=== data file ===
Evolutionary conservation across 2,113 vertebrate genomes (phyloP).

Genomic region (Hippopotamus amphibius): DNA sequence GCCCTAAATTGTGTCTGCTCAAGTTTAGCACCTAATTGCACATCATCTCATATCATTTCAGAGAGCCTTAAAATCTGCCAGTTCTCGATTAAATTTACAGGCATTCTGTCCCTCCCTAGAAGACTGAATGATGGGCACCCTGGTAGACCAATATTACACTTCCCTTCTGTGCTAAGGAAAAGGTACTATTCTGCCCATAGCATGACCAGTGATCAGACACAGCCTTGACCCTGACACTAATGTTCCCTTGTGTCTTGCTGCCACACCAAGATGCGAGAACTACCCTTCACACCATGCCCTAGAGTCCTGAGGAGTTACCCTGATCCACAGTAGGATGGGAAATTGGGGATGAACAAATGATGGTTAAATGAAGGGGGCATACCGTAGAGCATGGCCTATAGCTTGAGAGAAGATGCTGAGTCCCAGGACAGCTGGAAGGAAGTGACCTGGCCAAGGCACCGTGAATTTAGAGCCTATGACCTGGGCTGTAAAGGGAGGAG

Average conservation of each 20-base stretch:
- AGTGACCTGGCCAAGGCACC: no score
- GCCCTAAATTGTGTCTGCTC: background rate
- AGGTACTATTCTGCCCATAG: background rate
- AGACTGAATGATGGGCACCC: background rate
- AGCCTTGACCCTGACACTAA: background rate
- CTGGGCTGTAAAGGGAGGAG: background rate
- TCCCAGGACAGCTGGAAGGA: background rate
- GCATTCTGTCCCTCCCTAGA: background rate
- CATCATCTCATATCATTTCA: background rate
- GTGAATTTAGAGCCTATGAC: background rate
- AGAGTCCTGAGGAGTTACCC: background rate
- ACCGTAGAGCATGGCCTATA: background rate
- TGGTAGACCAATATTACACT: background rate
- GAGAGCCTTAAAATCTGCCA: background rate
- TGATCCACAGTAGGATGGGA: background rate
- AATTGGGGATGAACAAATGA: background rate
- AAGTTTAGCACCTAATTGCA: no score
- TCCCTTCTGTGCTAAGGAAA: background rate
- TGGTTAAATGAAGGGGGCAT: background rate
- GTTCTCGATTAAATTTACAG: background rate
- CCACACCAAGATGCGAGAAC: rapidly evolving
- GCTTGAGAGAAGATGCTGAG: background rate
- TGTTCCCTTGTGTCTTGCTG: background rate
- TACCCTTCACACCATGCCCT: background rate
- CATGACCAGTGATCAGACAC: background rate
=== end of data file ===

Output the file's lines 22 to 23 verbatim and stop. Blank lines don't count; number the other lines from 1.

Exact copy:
- TGGTTAAATGAAGGGGGCAT: background rate
- GTTCTCGATTAAATTTACAG: background rate